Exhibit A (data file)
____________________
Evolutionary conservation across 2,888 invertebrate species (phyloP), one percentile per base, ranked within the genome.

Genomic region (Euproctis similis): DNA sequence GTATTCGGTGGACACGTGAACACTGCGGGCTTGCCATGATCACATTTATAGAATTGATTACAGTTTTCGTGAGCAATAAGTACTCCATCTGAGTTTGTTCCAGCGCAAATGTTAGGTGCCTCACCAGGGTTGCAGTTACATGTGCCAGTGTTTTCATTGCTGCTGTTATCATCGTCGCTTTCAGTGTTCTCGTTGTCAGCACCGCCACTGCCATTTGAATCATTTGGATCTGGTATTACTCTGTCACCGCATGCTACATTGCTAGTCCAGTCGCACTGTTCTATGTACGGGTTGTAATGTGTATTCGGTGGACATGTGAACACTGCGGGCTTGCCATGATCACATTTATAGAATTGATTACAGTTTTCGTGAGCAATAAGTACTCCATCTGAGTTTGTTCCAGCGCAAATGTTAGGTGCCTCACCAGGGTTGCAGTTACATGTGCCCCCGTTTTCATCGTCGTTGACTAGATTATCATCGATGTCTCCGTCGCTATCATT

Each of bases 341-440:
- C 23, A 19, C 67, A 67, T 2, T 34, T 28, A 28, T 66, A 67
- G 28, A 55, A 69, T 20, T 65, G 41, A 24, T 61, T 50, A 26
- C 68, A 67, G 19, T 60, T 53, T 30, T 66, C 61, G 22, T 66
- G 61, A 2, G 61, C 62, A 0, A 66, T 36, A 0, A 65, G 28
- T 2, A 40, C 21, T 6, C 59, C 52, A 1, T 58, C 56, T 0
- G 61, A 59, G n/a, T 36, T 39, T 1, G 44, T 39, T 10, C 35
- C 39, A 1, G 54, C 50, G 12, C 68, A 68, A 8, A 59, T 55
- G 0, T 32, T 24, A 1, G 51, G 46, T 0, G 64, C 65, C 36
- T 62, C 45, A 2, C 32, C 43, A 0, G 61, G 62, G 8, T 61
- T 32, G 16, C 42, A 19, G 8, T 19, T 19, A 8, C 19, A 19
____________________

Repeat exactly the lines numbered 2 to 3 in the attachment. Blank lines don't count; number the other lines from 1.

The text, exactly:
Genomic region (Euproctis similis): DNA sequence GTATTCGGTGGACACGTGAACACTGCGGGCTTGCCATGATCACATTTATAGAATTGATTACAGTTTTCGTGAGCAATAAGTACTCCATCTGAGTTTGTTCCAGCGCAAATGTTAGGTGCCTCACCAGGGTTGCAGTTACATGTGCCAGTGTTTTCATTGCTGCTGTTATCATCGTCGCTTTCAGTGTTCTCGTTGTCAGCACCGCCACTGCCATTTGAATCATTTGGATCTGGTATTACTCTGTCACCGCATGCTACATTGCTAGTCCAGTCGCACTGTTCTATGTACGGGTTGTAATGTGTATTCGGTGGACATGTGAACACTGCGGGCTTGCCATGATCACATTTATAGAATTGATTACAGTTTTCGTGAGCAATAAGTACTCCATCTGAGTTTGTTCCAGCGCAAATGTTAGGTGCCTCACCAGGGTTGCAGTTACATGTGCCCCCGTTTTCATCGTCGTTGACTAGATTATCATCGATGTCTCCGTCGCTATCATT

Each of bases 341-440: